Now that you’ve focused on pre-race nutrition, don’t throw it all out the window during the race. Make sure you’re hydrating and taking in nutrition consistently throughout the long races. During a race lasting more than 45-60 minutes, take in water every 10-15 minutes and 30-60 grams of fuel every hour for endurance races, ½ marathon or longer. Suggestion: combine a gel with water in a gel flask as an easy way to provide your body with electrolytes, liquids and carbohydrates every mile or 10 minutes as opposed to fueling every 30-40 minutes. The more consistently you fuel during the race, the more likely you will avoid residual fatigue and dropping energy as the race goes on.
Find what works for the race! Don’t let race day be the first time you tried the fueling regimen out. Practice fueling some long night runs several weeks before the race. Plan a long run or two in the evening 3-4 weeks out so you can get your body acclimated for race day. Schedule a couple interval workouts at night. It’s hard to fuel for that intensity, so this will help your body adjust to the change.
Be aware of your normal bowel functions. Keep in mind that a nervous stomach alongside a change in racing time can easily throw off your "routine." Even with the perfect race day nutrition and fueling plan, a body that is not comfortable with change may cause you to see the port-a-john immediately after (or during) a race. Understand that evening races are not for everyone and most importantly, as you train your body to cross finishing lines, be sure to recognize what races are best suited for your body.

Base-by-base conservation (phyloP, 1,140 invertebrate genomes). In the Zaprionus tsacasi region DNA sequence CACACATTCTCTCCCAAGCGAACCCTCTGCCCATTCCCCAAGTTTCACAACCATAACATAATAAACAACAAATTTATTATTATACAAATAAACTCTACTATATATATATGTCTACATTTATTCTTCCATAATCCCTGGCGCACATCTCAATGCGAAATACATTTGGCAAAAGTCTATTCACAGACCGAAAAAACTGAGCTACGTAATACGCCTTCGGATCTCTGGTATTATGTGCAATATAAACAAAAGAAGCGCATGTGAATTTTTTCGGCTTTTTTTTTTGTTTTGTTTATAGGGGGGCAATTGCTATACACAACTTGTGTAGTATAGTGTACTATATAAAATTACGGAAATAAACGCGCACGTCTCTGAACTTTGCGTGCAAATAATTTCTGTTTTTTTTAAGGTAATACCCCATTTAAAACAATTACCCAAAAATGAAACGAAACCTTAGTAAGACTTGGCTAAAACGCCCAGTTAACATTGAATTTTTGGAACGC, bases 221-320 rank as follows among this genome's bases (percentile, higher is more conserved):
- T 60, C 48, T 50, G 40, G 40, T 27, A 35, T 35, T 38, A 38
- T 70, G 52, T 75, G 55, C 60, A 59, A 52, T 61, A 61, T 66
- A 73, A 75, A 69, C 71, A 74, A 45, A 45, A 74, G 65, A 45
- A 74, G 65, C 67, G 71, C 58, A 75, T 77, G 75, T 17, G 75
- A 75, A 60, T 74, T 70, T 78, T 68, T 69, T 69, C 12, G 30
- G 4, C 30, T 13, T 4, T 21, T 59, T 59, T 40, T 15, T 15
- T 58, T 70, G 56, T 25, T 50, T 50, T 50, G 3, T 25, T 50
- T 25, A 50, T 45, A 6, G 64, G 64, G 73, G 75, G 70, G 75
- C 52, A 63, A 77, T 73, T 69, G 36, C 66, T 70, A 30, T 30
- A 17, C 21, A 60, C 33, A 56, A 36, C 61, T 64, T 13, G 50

Good luck out there!! Hopefully this will prepare you to be able to enjoy both the Wine & Dine aspect of the race after the run is over!
Thanks again to Marni for the tips! Find Marni on the web at www.trimarnicoach.com and on Facebook: https://www.facebook.com/trimarnicoach
One thing that I forgot to mention is the excessive use of caffeinated beverages that you may be consuming to keep yourself energized and awake before a late evening race start. Although advantageous for the athlete who enjoys the cup of Joe to stimulate the bowel movements before a morning workout or race, a nervous belly alongside an excessive amount of caffeine in the evening may cause GI distress before and during your race (which will ultimately make it harder to properly stick to your race fueling plan). Additionally, too much caffeine may cause constipation in some which may cause you to feel bloated throughout the race (alongside overeating throughout the day). Be mindul of your eating and drinking before an evening race, likely experience and practice will be key to finding out what works best for you and your body.